Brian Joss – For many of us, the commute home is during dusk or as night falls, depending on the time of year. It is also (hopefully) a mentally stimulating day and having had a good sleep the previous night.
Yet, for those ending night shift, the drive home may have been after only a few hours sleep the day before and when they are probably feeling very tired after a shift.
The managing director of MasterDrive, Eugene Herbert, says those who drive home after a night shift face a unique set of challenges. “They are vulnerable to both fatigued driving and driving with reduced visibility. Our internal body clocks mean we are much more likely to feel drowsy after a night shift than after day shift. Coupled with reduced visibility at night or dawn, driving home after night shift requires extra caution.”
Follow these tips to help you arrive home safely: Ensure you take a nap the day before you start the night shift; when you sleep during the day, you still need to get seven to eight hours to function at your best that night; take measures to ensure your sleep is as restful as possible: sleep in a darkened room and put your phone on flight mode so you are not disrupted by calls; be cautious of how much coffee you drink during your shift. Caffeine is a stimulant but when it starts to wear off, your energy levels will crash as well; before driving home, use aids like music to stimulate you or maintain concentration Avoid overheating the interior of the car in winter. If you are more exhausted at the end of a shift than usual, rather leave your car at work and call an Uber or friend to pick you up Find someone who lives in your area who can drive with you and who can help you stay alert. Do not rush in an attempt to get home faster, rather maintain safe speeds If you struggle with night blindness, visit your local optometrist to see if glasses can help. If you are blinded by oncoming lights use the lines on the roads to re-orientate yourself and keep your windows clean to reduce the effect of glare A recent study suggests driving home after night shift, is much more dangerous than people think. “It is impossible for certain industries to stop their night shifts; however, it is possible to play your role in ensuring your employees get home safely. Whether this is by organising transport home for employees or arranging shorter night shifts, it is our responsibility to ensure our employees make it safely home,” says Herbert.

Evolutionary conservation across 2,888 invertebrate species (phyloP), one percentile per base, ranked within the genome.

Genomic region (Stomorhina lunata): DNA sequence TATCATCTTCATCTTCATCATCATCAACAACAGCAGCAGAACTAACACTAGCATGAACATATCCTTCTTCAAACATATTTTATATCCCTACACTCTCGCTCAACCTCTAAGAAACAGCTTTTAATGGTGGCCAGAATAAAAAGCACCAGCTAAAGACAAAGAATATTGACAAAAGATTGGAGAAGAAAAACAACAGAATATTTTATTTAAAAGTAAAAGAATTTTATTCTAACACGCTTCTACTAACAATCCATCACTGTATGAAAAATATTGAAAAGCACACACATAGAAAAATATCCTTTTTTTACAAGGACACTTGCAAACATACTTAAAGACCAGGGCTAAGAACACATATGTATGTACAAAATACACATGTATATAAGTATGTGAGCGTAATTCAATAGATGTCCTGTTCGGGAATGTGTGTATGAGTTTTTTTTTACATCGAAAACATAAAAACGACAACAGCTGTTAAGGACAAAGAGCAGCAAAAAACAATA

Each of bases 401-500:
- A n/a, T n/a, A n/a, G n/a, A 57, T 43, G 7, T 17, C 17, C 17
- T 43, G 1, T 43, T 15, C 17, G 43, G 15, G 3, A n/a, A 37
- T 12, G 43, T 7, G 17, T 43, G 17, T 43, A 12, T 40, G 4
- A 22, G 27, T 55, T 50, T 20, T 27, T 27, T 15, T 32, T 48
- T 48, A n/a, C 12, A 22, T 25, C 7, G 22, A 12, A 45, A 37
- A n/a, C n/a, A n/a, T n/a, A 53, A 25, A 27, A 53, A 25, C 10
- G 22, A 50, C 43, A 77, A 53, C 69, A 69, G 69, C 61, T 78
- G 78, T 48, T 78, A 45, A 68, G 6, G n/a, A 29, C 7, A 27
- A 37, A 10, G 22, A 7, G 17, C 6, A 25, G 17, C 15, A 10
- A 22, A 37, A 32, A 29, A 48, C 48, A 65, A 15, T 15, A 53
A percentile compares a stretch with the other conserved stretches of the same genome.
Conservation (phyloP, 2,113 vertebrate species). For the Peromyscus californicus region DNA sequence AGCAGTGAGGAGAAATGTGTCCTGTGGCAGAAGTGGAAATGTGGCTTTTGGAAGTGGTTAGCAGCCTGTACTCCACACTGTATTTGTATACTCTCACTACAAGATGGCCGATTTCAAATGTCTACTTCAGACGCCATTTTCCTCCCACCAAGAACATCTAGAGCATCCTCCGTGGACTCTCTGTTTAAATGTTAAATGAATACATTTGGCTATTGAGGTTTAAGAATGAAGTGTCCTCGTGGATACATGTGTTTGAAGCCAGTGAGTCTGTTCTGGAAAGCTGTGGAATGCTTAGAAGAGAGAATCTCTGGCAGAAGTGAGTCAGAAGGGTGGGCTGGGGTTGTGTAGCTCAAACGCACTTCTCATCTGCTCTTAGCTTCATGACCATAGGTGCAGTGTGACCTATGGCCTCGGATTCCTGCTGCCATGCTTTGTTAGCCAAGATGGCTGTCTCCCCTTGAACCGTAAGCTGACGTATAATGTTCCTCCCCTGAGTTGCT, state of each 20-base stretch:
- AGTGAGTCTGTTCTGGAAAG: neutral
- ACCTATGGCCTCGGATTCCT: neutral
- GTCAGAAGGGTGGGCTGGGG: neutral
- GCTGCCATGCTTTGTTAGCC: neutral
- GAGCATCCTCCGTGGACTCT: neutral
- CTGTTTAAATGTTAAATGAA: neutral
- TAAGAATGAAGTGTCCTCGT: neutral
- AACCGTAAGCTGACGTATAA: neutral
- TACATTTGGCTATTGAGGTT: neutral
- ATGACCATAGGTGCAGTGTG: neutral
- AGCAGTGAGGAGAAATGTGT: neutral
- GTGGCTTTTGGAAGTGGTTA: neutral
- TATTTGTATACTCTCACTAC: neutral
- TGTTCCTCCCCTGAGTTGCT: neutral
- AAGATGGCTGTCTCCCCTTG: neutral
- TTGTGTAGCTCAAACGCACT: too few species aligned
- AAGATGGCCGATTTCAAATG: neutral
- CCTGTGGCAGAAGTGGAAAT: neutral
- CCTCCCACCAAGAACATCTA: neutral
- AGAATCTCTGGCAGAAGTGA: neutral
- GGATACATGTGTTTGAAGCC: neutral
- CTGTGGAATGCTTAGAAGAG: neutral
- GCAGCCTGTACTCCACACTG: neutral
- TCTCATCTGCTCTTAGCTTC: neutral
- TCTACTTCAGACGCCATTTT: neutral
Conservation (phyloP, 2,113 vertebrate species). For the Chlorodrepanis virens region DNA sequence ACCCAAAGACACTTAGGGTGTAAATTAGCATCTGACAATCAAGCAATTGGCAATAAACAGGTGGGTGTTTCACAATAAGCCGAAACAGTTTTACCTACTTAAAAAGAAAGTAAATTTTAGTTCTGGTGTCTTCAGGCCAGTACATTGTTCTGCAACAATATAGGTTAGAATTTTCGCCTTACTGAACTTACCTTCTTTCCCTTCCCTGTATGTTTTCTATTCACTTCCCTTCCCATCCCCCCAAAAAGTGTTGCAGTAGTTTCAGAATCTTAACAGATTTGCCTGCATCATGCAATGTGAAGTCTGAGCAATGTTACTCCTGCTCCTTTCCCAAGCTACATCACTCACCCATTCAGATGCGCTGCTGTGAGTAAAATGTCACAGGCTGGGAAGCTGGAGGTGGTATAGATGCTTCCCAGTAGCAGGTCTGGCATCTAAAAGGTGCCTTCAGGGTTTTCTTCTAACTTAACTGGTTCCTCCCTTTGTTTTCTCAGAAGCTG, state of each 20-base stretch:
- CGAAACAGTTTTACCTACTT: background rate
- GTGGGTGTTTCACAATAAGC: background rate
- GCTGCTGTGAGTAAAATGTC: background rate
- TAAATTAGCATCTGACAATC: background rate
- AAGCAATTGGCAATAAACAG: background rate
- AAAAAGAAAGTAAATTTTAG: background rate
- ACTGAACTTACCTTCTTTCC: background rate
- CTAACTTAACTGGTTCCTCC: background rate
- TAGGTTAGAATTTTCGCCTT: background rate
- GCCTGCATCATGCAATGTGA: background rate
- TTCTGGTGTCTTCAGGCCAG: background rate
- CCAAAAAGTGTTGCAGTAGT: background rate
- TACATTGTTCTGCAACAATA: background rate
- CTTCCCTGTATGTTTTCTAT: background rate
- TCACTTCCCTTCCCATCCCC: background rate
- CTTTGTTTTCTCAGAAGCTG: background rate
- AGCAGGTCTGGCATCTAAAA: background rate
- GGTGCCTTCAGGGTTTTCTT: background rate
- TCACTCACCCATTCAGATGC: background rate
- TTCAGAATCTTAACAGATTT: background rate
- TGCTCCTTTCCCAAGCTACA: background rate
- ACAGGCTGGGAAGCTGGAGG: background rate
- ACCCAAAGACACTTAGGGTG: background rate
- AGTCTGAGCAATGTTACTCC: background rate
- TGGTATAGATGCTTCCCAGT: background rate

CAPTION: Dozing: a hard day’s night. Picture: Fotolia/Motorpress